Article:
Dating and Digital Abuse: Keeping Your Teen Safe Online

February is Teen Dating Violence Awareness Month. Dating violence among teens and young adults is more common than many people think. For example, did you know that nearly 1.5 million high school students in the U.S. experience physical abuse from a partner in a single year?

Aside from physical abuse, our youth are also experiencing digital dating abuse. This is the use of technology (like texting and social networking) to bully, harass, stalk or intimidate a current or former intimate partner. These behaviors can include unwanted or excessive texting, harassment through social media and pressure to send/receive unwanted sexual photos or messages.

One in four teens is harassed or abused through technology.*

Teens and young adults (ages 16-24) are huge users of ever-changing technology to communicate. Because of this, we want to keep you informed of the latest trending apps available on Apple and Android devices, and how these apps could be affecting them.


Houseparty is a video group chat app with more than one million users. Users can invite multiple friends to video chat on one screen and the app features text and emojis in addition to the video chat. After creating a unique username, users can add a phone number and give the app access to your already-existing contacts. After the account is set up, users create “rooms” for separate video chats. Rooms allow users to add up to eight friends to the video chat.


Monkey is an app common among middle school and high school-aged students. Monkey is for ages 12 and up, and connected to an already-existing Snapchat account. It allows users to chat randomly with other users all over the world, without having each other’s phone number. When a user is matched with a new person, the user can choose to add more time to the chat, or add the new person on Snapchat to continue the connection.


tbh, short for “to be honest,” launched in August 2017. The app lets users anonymously answer kind-hearted, multiple-choice questions about friends. This is done in the form of a poll.

After signing in with a first and last name, users select their school, gender and grade. Then they can answer questions like “Who has the best smile?” or “Who is always nice to talk to?” Users are given the names of four friends and classmates and must click only one.  The selected poll “winner” will receive an anonymous notification. The best part about it? tbh only allows users to say positive things about other users. The tbh team generates some questions, while others are submitted by current users.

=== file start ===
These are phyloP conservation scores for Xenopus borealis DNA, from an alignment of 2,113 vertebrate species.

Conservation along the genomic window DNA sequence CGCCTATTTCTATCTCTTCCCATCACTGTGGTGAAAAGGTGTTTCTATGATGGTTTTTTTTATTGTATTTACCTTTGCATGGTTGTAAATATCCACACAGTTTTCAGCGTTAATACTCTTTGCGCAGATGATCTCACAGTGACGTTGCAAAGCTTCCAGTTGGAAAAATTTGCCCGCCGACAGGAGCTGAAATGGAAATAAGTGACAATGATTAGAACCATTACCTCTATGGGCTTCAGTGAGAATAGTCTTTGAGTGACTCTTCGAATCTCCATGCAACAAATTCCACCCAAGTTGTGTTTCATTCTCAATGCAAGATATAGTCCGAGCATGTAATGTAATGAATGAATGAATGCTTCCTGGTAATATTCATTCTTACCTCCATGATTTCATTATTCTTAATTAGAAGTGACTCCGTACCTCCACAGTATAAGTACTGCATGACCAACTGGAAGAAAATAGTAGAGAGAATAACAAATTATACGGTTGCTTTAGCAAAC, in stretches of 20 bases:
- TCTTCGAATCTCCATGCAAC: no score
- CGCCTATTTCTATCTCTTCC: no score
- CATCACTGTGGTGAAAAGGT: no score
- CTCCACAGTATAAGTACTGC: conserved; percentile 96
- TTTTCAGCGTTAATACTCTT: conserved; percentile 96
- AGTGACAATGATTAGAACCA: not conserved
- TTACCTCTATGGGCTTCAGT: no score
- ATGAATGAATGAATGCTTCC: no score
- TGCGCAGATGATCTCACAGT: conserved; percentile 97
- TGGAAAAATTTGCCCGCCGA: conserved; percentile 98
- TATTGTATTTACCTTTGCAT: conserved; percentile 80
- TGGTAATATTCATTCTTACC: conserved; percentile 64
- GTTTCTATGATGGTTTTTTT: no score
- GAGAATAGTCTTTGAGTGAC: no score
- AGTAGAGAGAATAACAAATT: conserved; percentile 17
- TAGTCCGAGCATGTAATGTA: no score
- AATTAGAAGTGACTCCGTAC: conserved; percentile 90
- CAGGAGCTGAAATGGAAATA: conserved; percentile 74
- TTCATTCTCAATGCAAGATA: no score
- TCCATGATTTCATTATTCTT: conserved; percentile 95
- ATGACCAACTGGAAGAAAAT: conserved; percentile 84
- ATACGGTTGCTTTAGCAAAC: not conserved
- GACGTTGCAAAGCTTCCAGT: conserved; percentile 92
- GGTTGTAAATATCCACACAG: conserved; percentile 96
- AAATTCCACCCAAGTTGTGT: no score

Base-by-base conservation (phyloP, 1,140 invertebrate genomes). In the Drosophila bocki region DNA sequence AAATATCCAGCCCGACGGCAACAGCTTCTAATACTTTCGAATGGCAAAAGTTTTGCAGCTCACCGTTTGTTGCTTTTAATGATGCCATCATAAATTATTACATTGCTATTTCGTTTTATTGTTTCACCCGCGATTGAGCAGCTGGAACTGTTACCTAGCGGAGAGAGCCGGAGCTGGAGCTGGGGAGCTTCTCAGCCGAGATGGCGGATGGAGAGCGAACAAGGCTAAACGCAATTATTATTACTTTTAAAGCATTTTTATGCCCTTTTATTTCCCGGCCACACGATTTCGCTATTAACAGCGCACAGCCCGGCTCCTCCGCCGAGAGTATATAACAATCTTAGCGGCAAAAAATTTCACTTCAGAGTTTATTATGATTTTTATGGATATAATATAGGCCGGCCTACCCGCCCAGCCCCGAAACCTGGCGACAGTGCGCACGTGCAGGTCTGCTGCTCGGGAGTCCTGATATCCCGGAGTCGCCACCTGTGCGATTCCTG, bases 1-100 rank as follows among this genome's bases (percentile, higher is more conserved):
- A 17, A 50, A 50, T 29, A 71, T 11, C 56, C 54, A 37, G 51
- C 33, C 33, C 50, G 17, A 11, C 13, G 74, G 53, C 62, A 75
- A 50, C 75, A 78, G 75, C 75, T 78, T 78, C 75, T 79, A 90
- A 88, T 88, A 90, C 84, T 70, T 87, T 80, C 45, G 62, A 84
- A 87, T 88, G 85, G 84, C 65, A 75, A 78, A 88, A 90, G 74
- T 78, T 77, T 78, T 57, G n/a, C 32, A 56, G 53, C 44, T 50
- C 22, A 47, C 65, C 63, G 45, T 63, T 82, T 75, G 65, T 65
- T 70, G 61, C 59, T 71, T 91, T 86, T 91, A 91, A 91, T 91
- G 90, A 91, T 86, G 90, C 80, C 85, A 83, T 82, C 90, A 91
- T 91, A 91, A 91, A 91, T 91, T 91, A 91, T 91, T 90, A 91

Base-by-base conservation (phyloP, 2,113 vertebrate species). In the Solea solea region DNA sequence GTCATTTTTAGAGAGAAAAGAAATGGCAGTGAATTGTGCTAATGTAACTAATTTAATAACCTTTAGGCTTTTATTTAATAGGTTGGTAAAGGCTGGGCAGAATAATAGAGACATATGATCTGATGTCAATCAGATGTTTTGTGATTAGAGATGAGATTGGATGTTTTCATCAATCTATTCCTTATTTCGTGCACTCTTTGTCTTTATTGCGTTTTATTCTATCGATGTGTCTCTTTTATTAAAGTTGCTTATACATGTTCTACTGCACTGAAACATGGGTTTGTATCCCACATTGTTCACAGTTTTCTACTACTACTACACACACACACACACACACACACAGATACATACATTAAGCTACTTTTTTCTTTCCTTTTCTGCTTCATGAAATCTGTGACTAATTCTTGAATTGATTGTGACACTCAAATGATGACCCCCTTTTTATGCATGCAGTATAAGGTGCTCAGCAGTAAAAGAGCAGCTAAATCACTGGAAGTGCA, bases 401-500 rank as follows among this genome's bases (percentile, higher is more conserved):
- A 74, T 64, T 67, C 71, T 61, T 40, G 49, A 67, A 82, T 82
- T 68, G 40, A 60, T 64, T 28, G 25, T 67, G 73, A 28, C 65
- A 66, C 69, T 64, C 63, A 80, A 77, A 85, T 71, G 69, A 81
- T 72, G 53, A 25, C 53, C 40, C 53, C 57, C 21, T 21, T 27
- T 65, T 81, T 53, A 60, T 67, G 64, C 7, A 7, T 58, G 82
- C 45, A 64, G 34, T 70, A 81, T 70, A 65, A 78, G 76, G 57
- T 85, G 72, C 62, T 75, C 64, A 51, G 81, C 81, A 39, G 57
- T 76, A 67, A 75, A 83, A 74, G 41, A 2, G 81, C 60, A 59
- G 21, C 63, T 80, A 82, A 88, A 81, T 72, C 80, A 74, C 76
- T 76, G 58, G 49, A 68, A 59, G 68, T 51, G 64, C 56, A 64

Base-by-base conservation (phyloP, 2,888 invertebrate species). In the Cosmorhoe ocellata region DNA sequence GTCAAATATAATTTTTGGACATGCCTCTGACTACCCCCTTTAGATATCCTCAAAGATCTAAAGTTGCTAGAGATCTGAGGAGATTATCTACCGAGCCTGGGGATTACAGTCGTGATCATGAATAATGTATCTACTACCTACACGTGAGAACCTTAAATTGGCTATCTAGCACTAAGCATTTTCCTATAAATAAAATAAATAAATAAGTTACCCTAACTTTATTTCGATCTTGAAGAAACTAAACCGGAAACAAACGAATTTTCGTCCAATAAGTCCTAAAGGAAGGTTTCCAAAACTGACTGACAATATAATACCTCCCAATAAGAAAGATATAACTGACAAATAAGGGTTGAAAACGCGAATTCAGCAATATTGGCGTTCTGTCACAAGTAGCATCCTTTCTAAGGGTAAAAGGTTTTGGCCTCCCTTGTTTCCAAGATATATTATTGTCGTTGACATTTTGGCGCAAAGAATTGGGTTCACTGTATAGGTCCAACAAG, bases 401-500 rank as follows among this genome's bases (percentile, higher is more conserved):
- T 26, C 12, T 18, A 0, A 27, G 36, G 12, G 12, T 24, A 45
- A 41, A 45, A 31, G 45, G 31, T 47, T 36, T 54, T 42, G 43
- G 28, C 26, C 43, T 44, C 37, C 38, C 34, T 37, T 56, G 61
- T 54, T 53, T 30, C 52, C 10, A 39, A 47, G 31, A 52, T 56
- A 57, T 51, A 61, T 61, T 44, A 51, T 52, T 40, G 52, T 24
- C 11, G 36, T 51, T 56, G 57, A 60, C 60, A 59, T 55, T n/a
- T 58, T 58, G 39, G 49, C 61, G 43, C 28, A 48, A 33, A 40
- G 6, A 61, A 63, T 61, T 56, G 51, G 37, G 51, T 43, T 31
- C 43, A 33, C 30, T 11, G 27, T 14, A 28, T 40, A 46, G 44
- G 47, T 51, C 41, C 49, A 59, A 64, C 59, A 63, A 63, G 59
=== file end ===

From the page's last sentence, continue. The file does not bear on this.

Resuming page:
Similar to tbh, Friendo is a free app where users answer multiple-choice questions about their friends. Except in this case, the app is not anonymous. There are a variety of categories within Friendo, including favorite foods, sports and music. There are even “not safe for work” (NSFW) categories, which users can unlock by inviting three friends to join the app. Users ultimately compete to answer the most correct questions about their friends, and then they are ranked on a scoreboard.


Sarahah took teens and college students by storm in summer 2017. This app allows users to send anonymous feedback to friends. If your teen is using this app, they might have given their Sarahah username to anywhere from 20 to 100 people, or more. Your teen receives a variety of messages from these people, never knowing who is sending it. Unfortunately, it is often used as a vessel for bullying or gossiping. It is similar to YikYak (launched in 2013), which was a previously popular app for teens.

Yubo (formerly known as Yellow)

Yubo allows Snapchat users to connect with other Snapchat users by swiping right or left, similar to the format of Tinder (a dating app). To create a Yubo profile, users must enter their Snapchat username, first name, gender and date of birth. Then they choose if they want to connect with boys, girls or both. The app encourages users to describe themselves using emojis, and finally upload a profile picture and up to five additional pictures. Yubo is often described as “Tinder for teens” because it uses technology to find other users nearby, meaning that users must enable their location on their device.

While most teens can be trusted and are capable of interacting with friends using apps, parents should be aware that popular apps may seem harmless, but can be used inappropriately and ultimately could lead to major, and dangerous, consequences.

If you need an interactive way to start a conversation about healthy relationships with a teen, visit the loveisrespect healthy relationship polls. Each day in February, a new poll question is posted. Ask your teen to read the question and choose and submit the answer, and then talk about why they chose that answer.

Follow loveisrespect on social media for information and updates to share with friends and family. When sharing posts to spread awareness, use hashtags #HandsUnite #DoYourPart #BcIExist #loveisrespect #teenDVmonth and #orange4love.

Parents, check out this free downloadable teen dating abuse brochure from The Center for Family Safety and Healing.

The Center for Family Safety and Healing provides free training sessions to teens, college students, parents and teachers about digital safety. Please complete the online training request form if you are interested in learning more.

*Learn more about teen dating abuse statistics with this loveisrespect downloadable sheet.


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